By Nicholas Fonseca
Updated March 17, 2020 at 02:47 AM EDT
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Sudden Rain

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Maritta Wolff’s last novel — written in 1972 — arrives with a whopper of a backstory. Frustrated by her publisher’s demands, she took back her manuscript and hid it in a fridge; it was discovered only after her 2002 death. It’s held up quite well: Consider the pulpy story — exploring the yearnings of five interconnected couples in smoggy L.A. — the Nixon-era precursor to Tom Perrotta’s acclaimed 2004 novel, Little Children. Like Perrotta’s domestic deviants, Wolff’s finely drawn characters push boldly against social mores: An abortion revealed here! A teenage son’s drug habit uncovered there! Sudden Rain‘s potent handicraft sometimes sags beneath the weight of dippy confab (”I killed our baby, as you seem to like to put it, because I loved you more than I loved it!”), but ultimately proves worthy of its serendipitous discovery.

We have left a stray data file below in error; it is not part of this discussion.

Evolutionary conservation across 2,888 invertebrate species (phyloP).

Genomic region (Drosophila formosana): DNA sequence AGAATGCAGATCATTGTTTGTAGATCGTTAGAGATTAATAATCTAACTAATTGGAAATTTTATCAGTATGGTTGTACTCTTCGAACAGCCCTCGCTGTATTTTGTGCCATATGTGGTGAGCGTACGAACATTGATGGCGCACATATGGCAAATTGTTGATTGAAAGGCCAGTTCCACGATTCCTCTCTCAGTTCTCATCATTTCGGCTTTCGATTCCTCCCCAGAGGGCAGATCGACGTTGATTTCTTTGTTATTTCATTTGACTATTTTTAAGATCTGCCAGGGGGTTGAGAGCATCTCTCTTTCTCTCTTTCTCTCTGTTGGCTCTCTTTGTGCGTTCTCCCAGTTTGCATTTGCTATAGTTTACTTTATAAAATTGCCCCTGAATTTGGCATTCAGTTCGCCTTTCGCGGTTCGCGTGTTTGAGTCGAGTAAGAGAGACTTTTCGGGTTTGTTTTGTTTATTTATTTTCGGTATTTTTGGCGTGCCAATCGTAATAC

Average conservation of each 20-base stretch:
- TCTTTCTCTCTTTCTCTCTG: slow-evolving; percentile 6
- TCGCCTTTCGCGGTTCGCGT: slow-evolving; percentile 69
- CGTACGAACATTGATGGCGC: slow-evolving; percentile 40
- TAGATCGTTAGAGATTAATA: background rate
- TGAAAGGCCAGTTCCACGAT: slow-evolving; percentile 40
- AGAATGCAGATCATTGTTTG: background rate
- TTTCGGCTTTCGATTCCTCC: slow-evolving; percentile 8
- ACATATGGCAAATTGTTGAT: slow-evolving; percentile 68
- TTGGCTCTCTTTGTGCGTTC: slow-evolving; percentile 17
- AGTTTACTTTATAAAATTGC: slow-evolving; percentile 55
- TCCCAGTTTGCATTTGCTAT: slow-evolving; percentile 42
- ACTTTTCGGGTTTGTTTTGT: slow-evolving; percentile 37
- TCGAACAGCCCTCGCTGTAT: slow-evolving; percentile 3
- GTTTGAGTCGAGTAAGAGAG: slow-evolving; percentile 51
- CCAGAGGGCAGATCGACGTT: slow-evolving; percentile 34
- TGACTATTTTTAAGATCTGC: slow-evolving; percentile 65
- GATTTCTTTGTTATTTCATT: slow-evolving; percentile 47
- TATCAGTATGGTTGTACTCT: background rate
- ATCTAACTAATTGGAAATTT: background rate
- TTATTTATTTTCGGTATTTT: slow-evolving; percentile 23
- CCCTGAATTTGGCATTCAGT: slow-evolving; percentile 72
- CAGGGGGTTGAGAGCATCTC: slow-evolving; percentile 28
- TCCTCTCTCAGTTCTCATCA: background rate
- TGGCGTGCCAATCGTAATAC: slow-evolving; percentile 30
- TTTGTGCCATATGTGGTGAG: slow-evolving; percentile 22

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Sudden Rain

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